Friday, August 30, 2013
It's really kind of funny for someone who has ran a marathon to join a local Couch to 5K program, and that is exactly what I had done! Yeah, I'm posing as an undercover couch potato secretly trying to get individuals hooked on running. I arrive at the weekly meetings down at the track trying to down play my innate instinct to get out there and run. I admit that I struggle walking for a few minutes before having to restrain myself to a mere jog for a few more minutes before reverting back to a walk while all along convincing people that "we" can do this. As the weeks roll on by I believe the coach has caught onto me and the others suspect I have ran before this murderous endeavor of getting up off the coach and running. At this point we are too far along into the program for any of this to matter because I have encouraged several individuals that they can indeed do this and in fact they are. Mission completed.
Thursday, August 29, 2013
I had been running anywhere from 1,200 to 1,500 miles a year on sidewalks and asphalt for a while now, but something shifted inside me this year. Each year I set forth a personal athletic goal for myself and this year happened to be the Spartan Race Trifecta (spartanrace.com). Training for this race series has been grueling to say the least and has required integrating both running and crossfit training together. With two races now under my belt I can honestly say Spartan Races have met the requirements of having a wonderful life experience. Running in these races has given me permission to act like a kid again as they provided the opportunity for me to run and jump through the forest while climbing ropes and crawling on my belly through mud under barbed wire. There have been forty foot cargo nets to climb over and creeks to run down along with monkey bars to maneuver across and eight foot walls to climb. Thanks to Spartan Races I have even had the opportunity to jump over fire; how cool is that?! Don't get me wrong though, these races have not disappointed in the area of providing a physical challenge, but the fun has outweighed the rigors of finishing these races. If you are in need of a nice life experience I highly recommend running in a Spartan Race, they won't disappoint!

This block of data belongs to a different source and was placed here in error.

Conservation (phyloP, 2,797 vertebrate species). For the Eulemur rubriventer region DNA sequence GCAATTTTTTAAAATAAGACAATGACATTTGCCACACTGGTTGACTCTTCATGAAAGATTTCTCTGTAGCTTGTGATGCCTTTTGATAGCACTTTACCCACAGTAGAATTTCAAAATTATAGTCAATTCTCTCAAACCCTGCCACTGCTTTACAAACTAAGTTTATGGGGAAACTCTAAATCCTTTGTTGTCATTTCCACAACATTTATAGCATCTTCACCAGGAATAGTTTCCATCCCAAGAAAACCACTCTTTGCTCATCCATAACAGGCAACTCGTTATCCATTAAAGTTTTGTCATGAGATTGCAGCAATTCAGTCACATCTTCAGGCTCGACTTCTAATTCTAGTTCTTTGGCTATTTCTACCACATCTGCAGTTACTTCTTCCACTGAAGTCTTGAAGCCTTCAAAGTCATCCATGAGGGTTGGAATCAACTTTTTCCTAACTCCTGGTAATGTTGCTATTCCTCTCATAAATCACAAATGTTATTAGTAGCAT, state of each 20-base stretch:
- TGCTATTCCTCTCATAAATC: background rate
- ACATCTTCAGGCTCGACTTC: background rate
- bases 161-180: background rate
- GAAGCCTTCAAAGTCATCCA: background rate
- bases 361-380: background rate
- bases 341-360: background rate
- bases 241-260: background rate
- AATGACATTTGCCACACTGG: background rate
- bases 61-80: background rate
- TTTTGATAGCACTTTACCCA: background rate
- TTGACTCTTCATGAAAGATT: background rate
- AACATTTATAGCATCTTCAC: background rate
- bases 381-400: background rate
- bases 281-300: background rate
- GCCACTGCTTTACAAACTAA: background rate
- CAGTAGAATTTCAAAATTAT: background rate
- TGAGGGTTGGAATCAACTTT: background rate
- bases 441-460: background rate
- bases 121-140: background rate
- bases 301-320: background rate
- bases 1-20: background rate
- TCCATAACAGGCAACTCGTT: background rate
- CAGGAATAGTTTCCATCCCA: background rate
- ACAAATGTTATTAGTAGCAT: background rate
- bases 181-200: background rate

Wednesday, August 28, 2013
I am not the least bit normal according to today's standards. I love to be active and engage in activities most people prefer to avoid. I steer clear of donuts, soda pop and fast food. Instead of watching a two hour movie I prefer to run for two hours. I am not the type of person who watches sports but I am that crazy person you see running everywhere all the time while wondering how in the hell he got to the other side of town so quickly. You see, I actually enjoy running double digit miles, especially on the trails and up the side of mountains. When I was at work the other day someone asked me if I actually ran the local pinnacle trail range, which is a local hiking hotspot with an initial steep climb that almost always whoops everyone's behind. Anyways, when I told him yes he gave me a bewildered look while asking me how many miles I normally run up at the pinnacles, which I told him right now is typically 7 or 8 miles. His next comment confirmed my suspicion that I am definitely not normal when he asked, "And you do this for fun?!" Replying with a broad smile on my face I said, "Yes I do."
Tuesday, August 27, 2013